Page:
The Case for Mission Driven Business

“The point is, ladies and gentleman, that greed — for lack of a better word — is good. Greed is right. Greed works. Greed clarifies, cuts through, and captures the essence of the evolutionary spirit. Greed, in all of its forms — greed for life, for money, for love, knowledge — has marked the upward surge of mankind. And greed — you mark my words — will not only save Teldar Paper, but that other malfunctioning corporation called the USA.” Michael Douglas as Gordon Gekko, Wall Street (1987) In 1970, economist Milton Friedman wrote a now-famous article for the New York Times Magazine entitled “The Social Responsibility of Business Is to Increase Profits.” Friedman argued that businesses’ sole purpose is generating profit for shareholders; companies that pursue the “social good” act irresponsibly and jeopardize profits. Friedman’s spin on capitalism was widely embraced in boardrooms across America. According to this view, viable businesses only consider their own economic interests. Any embrace of broader society–such as paying a living wage, caring for the environment, or giving back to local communities–is a distraction from making money, the only legitimate business value. This fixation on markets over social values drove business thinking for the next forty years, fostering an individualistic ethos characterized as heroic business leaders slashing costs and increasing value for their companies by whatever means necessary. Today, businesses are proving Friedman wrong. Whether it’s called altruism, social responsibility, or strategic philanthropy, businesses have learned that combining enlightened self-interest with support for social causes makes business sense. Consumers increasingly reward companies that stand for something beyond profits (and punish those that do not). That is why few topics generate loyalty among skeptical consumers like a company’s proven commitment to a worthy cause. Embracing a social mission that aligns with your business, when practiced consistently, authentically and honestly, can become a cornerstone of your slightly famous marketing plan. Authenticity: Revisiting Classic Virtues We are living in a period of historic economic turmoil. The current economic crisis, caused by putting individual interest above all else, marks a turning point for the “greed is good” ethos of the last few decades. It demonstrates that a society of individuals pursuing their own selfish interests eventually unravels. In times of crisis, the public’s acceptance of aggressive, self-serving business practices wanes. In its place, consumers seek businesses that embrace classic virtues based on trust, good citizenship and civic responsibility–a trend that only promises to intensify in the coming years, as demonstrated by recent studies that consumers carefully consider a company’s reputation when making purchasing decisions. The 2006 Cone Millennial Cause Study, for example, found that 69 percent of Americans consider a company’s social/environmental commitment when deciding where to shop, and 89 percent are likely or very likely to switch from one brand to another—price and quality being equal— if the competing brand is associated with a good cause. This civic-minded generation, 78 million strong, not only believes it is their responsibility to make the world a better place, but 78 percent of them believe that companies have a responsibility to join them in this effort. People feel good knowing that some of their money will support social causes. Over the past decade, socially responsible investing has risen more than 258 percent, from $639 billion in 1995 to $2.29 trillion in 2005, according to the Social Investment Forum. Although few might argue that businesses must turn a profit to remain viable, those that operate purely on selfish motives are rarely successful over the long term. “The view of business as necessarily selfish…is, as it always has been, nonsense,” says noted British economist John Kay. “There is widespread agreement on which are indeed good businesses. They are characterized by satisfied customers, motivated employees, well-rewarded investors, and high reputations within their communities. They are admired by everyone: their customers, governments, the financial community, the people who work for them, and other businesses.” The idea of Corporate Social Responsibility (CSR) is taking hold, according to a report by consulting firm Deloitte. Being ‘Good’ Is Good Business, a recent report, says that 25 percent of the Fortune 500 companies now publish annual CSR reports. “Investors want to know which companies are protecting the environment, conducting business to enhance the lives of those they touch, and contributing to the economic prosperity not just of stockholders but of the wider community.” Not to be confused with corporate charity, Corporate Social Responsibility is a true operational strategy, capable of delivering strategic advantage to companies that embrace CSR as part their company’s DNA. “This explains why more and more executives understand the new complexity of a business’s social contract,” reads a recent report by McKinsey & Company. “They recognize that only by incorporating environmental, social, and political issues into their core strategies can they at once meld the opportunity to gain competitive advantage in the marketplace and help address some of the world’s most intractable problems.” Embracing a social mission delivers a message that your business is totally committed to your target market’s best interests, not just their purchasing dollars. Richard Steckel, author of Making Money While Making a Difference, believes that strategic philanthropy strengthens a company’s brand by connecting with consumers’ personal value systems. Steckel calls this “the halo effect.” “Consumers have a wealth of new products and services to choose from, and it’s tougher than ever keeping them loyal,” says Steckel. “Consumers are starved for evidence that businesses stand for something meaningful, and look for behavior that reflects those values.”   Strategic Philanthropy:  Choose a Cause that Aligns with Your Business When your company supports a social cause that complements the mission and purpose of your organization, you not only help your community, but can boost employee morale and retention, and strengthen relationships with your customers, clients, prospects and vendors. The secret is actively integrating strategic philanthropy into your core business to enhance the company brand while making an authentic social impact. “Cause branding makes the company’s commitment to a social cause part of the company’s soul,” says Carol Cone, CEO of Cone Inc. “Your business goals are the starting point for identifying charitable causes. A company must be clear about its core values, and most importantly, how it might participate in the world in which its employees live, work, and do business.” Cone suggests the following questions when considering cause-branding initiatives: • How can supporting this cause encourage greater interest in my company’s products and services? • Will supporting this cause improve the perception of my company and its products and services? • Will this cause increase visibility for my company and strengthen our brand? • Will the cause help us reach new customers? • Will this cause foster relationships, partnerships, and alliances within our target market? • Will this cause enhance employee loyalty, morale, and recruiting strategies? For example, LensCrafters stands for healthy vision, and created a natural cause brand in its Give the Gift of Sight. PNC Financial Services supports early childhood education with PNC Grow Up Great, a cause brand that incorporates multiple partners such as Head Start, Sesame Workshop and Family Communications.” White Dog Café, a popular restaurant in Philadelphia’s University of Pennsylvania section, is well known for its commitment to social responsibility. White Dog’s mission serves four areas: customers, employees, community and nature. The business supports several local causes, including environmental responsibility (it was the first business in Pennsylvania to purchase 100 percent of its electricity from Wind Power Sources), paying a living wage to employees, and sourcing from local farms where meat and poultry are raised humanely. Cone stresses that cause branding initiatives must be led by a company’s top management to be authentic and effective over the long term. “Unfortunately, many companies create strategic cause branding programs and hand them over to less experienced executives for execution,” says Cone. “A company’s senior executives must actively support and champion cause branding programs, both internally and externally. This is how cause branding achieves maximum impact and credibility.”   Getting Started Cause-related marketing yields mutual benefits. Look for partners with a similar agenda whose goals can be better achieved by partnering with your company. Take inventory of the assets that make you an appealing partner in a cause-related venture.   Lead with integrity. Cause-related marketing is only viable when you completely believe in the causes you embrace. This requires that you follow your ethical compass in every decision. We are human beings first, consumers, investors and businesspeople second. Smart companies build human values into their strategic missions, interweaving their bottom lines with others in the community.   Embrace a cause. There are many types of mutually beneficial relationships you can form with your cause-related partner, including special events, sales promotions and collection plans. An easy way to embrace a cause is to team up with a charity. What about your business appeals to a nonprofit partner? If you have a publishing company, consider supporting the public library. If your clients are primarily middle-aged women, think about supporting a relevant cause, like breast cancer research. Cadence Network is an expense management firm serving the banking, restaurant, retail, and grocery industries. For years, the company has led an energy consumption initiative to preserve finite natural resources such as water and to promote recyclable waste. In these efforts, it partners with The Arbor Day Foundation. “We chose to work with The Arbor Day Foundation because it aligns with our business, including natural resource conservation and paper reduction,” says Jeffrey Hart, Cadence Network CEO.   Pick Wisely and Realistically. Before partnering with a charity, get to know the people you’ll work with, and get a feel for what they can deliver. Establish Measurable Goals Up Front. Establish agreed-upon, realistic goals at the outset and measure how well you achieve them. Put them down on paper and refer to them as you implement and evaluate the program.   Get The Word Out. Your cause-related promotion campaign needs just as much promotional support as any other marketing initiative, and you must take steps to ensure that your target market knows about your cause marketing efforts. As your partnership takes shape, become ambassadors for one another. Talk about your charitable partner, have flyers available, promote the organization (and your partnership) on your website. Ask your partner to do the same. As your partnership takes shape, look for ways to become ambassadors for each other. Whenever you can, talk about the charitable organization. If your company is open to the public, have flyers available. Promote the organization (and your partnership) on your website and in your newsletters. Ask your partner to extend the same courtesies to you. Never lose the marketing focus of your community partnership efforts. Even though the work is philanthropy, your cause should generate interest in your business and motivate people to buy from it. Select a cause that is important to your target market, and make sure your target market sees that connection. Tremendous goodwill can be generated, and media attention can be its side benefit.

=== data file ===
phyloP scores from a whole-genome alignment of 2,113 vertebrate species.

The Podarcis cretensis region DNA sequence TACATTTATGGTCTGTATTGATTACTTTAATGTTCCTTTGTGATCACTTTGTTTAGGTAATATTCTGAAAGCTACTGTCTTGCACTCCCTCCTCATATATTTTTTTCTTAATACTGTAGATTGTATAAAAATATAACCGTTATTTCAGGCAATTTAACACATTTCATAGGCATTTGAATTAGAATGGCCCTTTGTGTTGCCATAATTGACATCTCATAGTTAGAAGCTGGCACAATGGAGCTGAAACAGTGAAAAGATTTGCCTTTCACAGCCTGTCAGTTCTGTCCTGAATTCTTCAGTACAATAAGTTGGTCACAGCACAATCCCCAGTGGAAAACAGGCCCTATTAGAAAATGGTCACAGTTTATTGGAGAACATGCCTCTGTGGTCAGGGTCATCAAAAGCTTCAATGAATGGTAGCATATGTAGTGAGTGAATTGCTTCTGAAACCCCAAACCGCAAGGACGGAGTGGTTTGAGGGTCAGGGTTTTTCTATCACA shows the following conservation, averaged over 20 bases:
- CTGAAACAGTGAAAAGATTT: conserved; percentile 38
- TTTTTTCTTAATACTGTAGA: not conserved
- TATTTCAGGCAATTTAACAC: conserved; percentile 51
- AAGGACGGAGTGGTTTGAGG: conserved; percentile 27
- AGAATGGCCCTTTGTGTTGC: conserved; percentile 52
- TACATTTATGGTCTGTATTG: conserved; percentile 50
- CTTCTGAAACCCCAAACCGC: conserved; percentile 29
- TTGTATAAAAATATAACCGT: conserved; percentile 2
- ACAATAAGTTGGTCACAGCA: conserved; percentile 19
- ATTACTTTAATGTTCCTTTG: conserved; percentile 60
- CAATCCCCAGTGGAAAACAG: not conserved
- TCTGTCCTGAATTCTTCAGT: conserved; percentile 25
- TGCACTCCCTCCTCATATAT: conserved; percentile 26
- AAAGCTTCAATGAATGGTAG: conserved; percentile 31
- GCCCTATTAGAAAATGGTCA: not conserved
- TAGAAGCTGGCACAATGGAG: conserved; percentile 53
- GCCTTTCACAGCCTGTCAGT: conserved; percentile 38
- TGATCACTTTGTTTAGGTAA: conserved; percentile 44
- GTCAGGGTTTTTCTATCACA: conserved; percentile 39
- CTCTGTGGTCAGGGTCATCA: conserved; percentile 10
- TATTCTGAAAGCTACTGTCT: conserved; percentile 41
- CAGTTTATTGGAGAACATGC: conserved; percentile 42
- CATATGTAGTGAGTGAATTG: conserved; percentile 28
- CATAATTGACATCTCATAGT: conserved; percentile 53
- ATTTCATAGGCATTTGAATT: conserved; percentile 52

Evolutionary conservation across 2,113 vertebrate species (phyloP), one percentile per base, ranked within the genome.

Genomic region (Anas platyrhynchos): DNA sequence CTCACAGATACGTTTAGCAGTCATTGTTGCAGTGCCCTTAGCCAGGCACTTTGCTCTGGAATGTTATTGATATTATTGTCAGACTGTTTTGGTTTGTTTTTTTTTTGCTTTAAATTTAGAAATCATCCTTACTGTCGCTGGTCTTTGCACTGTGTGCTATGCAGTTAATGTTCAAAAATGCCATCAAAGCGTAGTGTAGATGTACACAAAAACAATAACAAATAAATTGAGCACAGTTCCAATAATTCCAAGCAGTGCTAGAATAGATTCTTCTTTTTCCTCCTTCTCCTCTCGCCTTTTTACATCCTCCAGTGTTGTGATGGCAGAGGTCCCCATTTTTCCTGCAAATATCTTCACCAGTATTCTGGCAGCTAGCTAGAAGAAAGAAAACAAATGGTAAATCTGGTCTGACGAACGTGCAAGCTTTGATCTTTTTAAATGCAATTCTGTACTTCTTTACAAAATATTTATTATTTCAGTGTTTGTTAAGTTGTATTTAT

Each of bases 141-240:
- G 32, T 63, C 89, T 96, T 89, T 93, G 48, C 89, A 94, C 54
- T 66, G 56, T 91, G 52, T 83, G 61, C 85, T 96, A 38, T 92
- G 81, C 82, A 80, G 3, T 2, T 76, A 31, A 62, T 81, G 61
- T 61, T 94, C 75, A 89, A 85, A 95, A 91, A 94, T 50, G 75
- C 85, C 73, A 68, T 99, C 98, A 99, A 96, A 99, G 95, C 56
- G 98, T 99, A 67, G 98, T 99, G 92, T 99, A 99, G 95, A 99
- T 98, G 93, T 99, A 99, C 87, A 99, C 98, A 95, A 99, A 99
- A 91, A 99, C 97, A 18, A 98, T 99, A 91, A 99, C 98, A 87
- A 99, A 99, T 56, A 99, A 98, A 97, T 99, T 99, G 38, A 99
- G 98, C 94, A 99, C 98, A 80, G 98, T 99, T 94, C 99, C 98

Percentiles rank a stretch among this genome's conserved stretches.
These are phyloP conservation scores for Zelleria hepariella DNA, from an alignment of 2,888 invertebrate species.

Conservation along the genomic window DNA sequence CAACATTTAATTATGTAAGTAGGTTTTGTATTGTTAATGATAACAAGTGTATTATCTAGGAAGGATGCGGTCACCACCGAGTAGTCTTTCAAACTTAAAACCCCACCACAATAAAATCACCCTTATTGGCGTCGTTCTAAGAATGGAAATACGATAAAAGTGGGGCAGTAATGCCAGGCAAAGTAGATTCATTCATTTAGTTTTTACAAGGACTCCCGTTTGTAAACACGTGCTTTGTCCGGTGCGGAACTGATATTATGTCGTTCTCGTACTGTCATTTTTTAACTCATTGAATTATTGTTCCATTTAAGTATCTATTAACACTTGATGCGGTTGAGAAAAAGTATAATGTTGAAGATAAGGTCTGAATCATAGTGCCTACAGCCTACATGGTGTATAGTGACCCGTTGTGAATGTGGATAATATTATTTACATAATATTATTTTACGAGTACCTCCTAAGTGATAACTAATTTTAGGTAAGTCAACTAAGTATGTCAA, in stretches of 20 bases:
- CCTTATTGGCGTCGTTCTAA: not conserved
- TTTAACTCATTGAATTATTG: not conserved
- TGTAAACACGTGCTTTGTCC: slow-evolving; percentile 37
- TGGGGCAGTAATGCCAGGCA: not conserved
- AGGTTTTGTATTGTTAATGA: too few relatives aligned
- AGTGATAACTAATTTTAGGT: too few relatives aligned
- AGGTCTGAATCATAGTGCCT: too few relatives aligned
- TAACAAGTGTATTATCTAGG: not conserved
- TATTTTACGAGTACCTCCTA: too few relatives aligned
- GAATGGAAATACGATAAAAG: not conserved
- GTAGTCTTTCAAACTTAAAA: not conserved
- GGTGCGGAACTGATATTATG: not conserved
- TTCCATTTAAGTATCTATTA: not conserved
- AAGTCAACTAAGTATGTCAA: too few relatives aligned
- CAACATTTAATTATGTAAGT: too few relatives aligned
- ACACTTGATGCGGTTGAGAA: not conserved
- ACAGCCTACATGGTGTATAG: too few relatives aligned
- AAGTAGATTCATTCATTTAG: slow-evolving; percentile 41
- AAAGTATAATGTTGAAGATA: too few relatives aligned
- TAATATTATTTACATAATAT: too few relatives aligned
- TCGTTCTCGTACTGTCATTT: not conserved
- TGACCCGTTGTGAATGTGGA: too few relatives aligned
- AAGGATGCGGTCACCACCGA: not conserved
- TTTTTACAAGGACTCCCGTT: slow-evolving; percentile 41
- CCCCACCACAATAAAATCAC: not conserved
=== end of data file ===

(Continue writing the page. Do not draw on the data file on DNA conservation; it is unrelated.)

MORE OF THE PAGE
Print pagePDF pageEmail page